Griswold group making masks a priority throughout the pandemic
Back when fabric and elastic were a scarce commodity early in the pandemic, a group of enterprising sewists had to get creative to distribute free masks to an unprepared public.
Janice Steinhagen, founder of Griswold CT Masks for Heroes, likened the shortages to the run on paper goods in the wider community.
“Elastic was the toilet paper of the sewing world,” she said. “Things were pretty dire early on, when the need was so great and the supply was so spotty.”
Volunteers like Barbara Pasteris and Doris Tillinghast, both of Plainfield, found themselves scrounging rubber bands from post offices in the area. A dearth of fabric led others to the bedding department of local stores instead of the sewing section.
“We were buying sheet sets at Ocean State Job Lot and cutting them up, and even cannibalizing the elastic out of fitted sheets when we could,” Steinhagen said.
That was one year ago. Or, to measure time in a different way, it was 16,805 masks in the past.
Now, with the supply chain stabilized and the cloth face coverings a ubiquitous reality, the group of sewers and helpers that started as a way to protect first responders and frontline personnel has evolved to provide masks for a much wider swath of the community.
From a hub in her front yard, Steinhagen acts as the liaison between the volunteers and the people they serve. Sewists can pick up supplies from the bins laid out on her lawn and return them as fully realized masks for organizations and individuals to collect.
Recipients of the masks and caps include hospitals, nursing homes, schools, fire stations and police departments in Connecticut and Massachusetts.
The volunteer-run operation has been bolstered by donations from all over the area, including one stall at the Jewett City Flea Market that helped start it all. Steinhagen said Flo White handed over all the elastic she had in stock back when there was very little of the stuff to be found. Since then, donations have come in the form of metal nose pieces from the Hillery Company in Groton, buttons for scrub caps from US Button Corporation in Putnam, and more elastic from Norbut Manufacturing in Fall River, Massachusetts.
Steinhagen also uses monetary donations to purchase items for the bins.
Sue Collins, of Griswold, started making masks for the group using her late mother’s leftover thread, material and even her sewing machine. She said the service project has helped her remain connected to the memory of the meticulous woman who strove to ensure every sewing project was perfect.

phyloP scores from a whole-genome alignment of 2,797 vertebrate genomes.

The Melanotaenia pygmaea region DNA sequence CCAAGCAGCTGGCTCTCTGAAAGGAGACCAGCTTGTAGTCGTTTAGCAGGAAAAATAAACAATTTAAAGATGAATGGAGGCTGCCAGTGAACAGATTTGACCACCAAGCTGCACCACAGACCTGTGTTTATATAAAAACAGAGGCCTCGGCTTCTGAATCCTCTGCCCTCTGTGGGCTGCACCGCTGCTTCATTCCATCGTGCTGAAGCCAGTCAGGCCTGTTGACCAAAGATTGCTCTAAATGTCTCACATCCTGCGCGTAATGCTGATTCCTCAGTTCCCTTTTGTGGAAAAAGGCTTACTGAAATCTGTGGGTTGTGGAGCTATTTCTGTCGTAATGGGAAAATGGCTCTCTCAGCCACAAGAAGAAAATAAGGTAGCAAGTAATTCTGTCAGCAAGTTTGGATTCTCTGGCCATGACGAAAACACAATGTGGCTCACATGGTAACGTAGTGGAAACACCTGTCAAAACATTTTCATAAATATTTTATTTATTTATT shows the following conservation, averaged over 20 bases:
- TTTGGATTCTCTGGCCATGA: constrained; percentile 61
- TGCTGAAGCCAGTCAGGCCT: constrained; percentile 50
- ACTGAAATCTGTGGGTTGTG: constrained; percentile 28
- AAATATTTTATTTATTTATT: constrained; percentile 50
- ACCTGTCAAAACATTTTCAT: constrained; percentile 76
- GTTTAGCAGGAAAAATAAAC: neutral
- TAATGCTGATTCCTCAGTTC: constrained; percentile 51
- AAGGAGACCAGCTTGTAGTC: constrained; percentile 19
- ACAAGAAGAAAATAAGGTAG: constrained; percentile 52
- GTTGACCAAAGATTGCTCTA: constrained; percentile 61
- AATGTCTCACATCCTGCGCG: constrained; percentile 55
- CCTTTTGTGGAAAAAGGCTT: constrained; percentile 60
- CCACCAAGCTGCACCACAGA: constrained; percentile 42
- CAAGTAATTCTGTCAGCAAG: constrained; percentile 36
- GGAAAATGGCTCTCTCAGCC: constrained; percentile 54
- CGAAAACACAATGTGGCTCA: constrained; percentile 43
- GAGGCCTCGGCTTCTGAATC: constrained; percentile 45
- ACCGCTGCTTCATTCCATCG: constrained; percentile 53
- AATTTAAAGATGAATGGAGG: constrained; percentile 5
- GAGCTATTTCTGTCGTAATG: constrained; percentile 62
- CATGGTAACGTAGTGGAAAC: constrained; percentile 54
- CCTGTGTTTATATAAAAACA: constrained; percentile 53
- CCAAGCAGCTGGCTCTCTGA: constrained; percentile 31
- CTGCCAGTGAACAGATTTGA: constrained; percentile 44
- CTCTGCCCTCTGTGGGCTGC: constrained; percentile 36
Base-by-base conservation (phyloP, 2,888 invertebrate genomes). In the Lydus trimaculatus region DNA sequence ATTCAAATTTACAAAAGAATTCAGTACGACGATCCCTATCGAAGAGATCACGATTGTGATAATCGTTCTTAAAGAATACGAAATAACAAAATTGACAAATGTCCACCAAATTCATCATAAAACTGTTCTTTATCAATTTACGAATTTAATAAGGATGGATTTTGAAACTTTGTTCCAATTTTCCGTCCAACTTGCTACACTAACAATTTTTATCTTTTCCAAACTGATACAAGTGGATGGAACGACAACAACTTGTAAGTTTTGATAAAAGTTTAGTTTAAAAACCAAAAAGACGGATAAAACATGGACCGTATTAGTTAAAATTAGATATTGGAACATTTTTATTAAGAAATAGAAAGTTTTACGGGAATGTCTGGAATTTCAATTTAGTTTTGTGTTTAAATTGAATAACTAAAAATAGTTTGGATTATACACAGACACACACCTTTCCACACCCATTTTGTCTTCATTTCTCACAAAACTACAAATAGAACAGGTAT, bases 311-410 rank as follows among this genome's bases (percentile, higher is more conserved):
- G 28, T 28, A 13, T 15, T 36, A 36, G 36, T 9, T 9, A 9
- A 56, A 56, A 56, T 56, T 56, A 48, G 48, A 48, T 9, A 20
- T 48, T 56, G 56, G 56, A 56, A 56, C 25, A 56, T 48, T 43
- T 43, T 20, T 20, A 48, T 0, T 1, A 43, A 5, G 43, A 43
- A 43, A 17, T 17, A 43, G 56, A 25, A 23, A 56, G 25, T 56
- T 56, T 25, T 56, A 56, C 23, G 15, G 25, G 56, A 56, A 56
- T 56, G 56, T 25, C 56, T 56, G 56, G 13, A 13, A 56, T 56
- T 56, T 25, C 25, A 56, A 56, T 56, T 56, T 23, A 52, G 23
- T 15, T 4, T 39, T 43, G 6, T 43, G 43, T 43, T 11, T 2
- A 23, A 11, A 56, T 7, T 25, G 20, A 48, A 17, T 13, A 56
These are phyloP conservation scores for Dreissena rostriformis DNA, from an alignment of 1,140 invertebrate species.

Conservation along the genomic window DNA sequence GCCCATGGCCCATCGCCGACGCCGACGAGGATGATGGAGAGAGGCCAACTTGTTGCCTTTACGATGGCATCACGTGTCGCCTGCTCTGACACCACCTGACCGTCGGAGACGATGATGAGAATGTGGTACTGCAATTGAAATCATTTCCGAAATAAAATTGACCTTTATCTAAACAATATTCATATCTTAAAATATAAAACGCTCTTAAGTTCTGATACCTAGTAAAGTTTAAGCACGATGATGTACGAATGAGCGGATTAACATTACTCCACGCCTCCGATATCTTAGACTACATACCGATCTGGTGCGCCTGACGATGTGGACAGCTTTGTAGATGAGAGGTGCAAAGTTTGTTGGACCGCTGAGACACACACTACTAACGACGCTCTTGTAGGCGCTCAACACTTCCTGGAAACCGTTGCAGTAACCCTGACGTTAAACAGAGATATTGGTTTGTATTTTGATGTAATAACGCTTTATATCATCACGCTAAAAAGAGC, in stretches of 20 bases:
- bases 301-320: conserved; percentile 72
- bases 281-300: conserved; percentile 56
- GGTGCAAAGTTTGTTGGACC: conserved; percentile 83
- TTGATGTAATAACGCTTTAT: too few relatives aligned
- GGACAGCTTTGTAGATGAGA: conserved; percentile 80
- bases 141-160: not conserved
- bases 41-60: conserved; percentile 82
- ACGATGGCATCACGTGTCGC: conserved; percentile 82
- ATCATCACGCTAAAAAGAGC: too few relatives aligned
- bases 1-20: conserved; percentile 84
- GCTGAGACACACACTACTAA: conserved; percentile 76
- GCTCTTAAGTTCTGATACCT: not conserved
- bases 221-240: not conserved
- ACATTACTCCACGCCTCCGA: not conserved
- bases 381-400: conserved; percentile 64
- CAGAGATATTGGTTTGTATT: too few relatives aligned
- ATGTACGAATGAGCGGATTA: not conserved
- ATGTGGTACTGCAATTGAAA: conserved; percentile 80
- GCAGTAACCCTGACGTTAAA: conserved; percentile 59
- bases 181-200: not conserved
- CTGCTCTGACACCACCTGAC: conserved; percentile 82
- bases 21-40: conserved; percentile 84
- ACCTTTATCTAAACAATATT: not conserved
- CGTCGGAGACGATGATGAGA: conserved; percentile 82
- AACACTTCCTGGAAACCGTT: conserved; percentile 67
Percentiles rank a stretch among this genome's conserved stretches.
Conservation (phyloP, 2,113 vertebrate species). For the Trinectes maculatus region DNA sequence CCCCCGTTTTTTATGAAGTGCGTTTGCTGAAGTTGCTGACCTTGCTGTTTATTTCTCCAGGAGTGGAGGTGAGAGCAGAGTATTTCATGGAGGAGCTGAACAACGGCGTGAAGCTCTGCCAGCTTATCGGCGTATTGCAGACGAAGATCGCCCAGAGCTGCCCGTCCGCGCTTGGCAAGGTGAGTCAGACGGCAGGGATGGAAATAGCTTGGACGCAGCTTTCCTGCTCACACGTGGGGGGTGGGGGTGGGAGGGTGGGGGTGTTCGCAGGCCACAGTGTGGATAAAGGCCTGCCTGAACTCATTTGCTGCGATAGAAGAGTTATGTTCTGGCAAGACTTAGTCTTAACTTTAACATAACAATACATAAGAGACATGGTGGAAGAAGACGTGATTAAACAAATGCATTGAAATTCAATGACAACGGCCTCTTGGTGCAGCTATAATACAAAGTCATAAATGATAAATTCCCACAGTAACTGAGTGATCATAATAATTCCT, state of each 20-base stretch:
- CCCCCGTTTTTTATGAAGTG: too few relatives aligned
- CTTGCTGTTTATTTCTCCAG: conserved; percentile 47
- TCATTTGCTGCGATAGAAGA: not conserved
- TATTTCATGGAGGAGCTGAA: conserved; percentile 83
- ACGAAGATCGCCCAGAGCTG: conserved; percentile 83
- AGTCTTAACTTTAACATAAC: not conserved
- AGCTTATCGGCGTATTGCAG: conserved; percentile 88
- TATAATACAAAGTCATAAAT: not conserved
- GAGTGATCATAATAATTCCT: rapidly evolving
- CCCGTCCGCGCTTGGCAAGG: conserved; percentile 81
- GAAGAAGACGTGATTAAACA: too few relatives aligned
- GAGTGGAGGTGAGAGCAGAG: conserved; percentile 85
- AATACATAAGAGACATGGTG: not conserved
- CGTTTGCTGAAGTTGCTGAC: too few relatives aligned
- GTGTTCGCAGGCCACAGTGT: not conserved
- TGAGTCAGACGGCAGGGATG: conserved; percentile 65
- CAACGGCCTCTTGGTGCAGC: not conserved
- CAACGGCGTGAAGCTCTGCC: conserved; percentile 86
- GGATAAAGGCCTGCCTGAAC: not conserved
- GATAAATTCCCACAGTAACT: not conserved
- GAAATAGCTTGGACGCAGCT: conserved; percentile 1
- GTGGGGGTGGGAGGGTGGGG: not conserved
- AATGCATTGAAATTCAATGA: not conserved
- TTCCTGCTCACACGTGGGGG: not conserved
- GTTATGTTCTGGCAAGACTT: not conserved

“So I’m a bit of a fanatic about making sure everything is knotted and tied and pressed, because she’s in the back of my mind.” she said.
Collins has made 1,050 masks and scrub caps to date. Her first project was a delivery of 160 black masks to the Norwich Police Department, where her son is an officer.
Hundreds of masks
Pasteris and Tillinghast, who are known as the group’s “Iron Seamstresses,” came to Griswold CT Masks for Heroes having already sewn 1,200 masks as part of New Life Assembly of God in Griswold. Pasteris said the duo stopped keeping track of their ou put when they reached 2,000.
One project that stands out as the most gratifying for many in the group was the 250 green and white masks —with a signature wolverine claw print — created for Griswold High School’s drive-through graduation in the spring of 2020.
Other students in the school system benefited from specialized masks for playing musical instruments and singing — as well as covers for the instruments themselves.
The group also donated upwards of 2,000 masks to Naval Submarine Base New London.
Steinhagen said the need first became apparent when submariners who had been deployed at the time the pandemic hit “suddenly were appearing on shore with no masks.”
The group fashioned the face coverings in those early days from sheets that matched the Navy’s “coyote brown” color requirement on one side, with more fanciful designs on the other. Fabric featuring the likes of Marvel superheroes, Super Mario Brothers, Star Wars, mermaids, pirates and various sea life added “a touch of whimsy” that appeals to the servicemembers and their families, according to Steinhagen.
Giving some purpose
For Pasteris, the service project that consumed eight hours per day before hip surgery slowed down production has given her purpose during the pandemic. A former critical care nurse forced into retirement by a stroke in 2016, she is gratified to be able to help people once again.
“I could not care at the bedside any longer, but I could care at my sewing machine,” she said.
Steinhagen praised the members of Griswold CT Masks for Heroes — with 250 people on the group’s Facebook page and approximately 15 active sewists at any given moment — for helping to keep the community safe one mask at a time.
“It’s inspiring to me to see that kind of spirit of paying it forward in our community,” she said. “It’s given me a lot of hope through a very difficult and trying and sometimes very dark time. To see that kind of hope in action really keeps me going.”
Elizabeth Regan lives in Salem.
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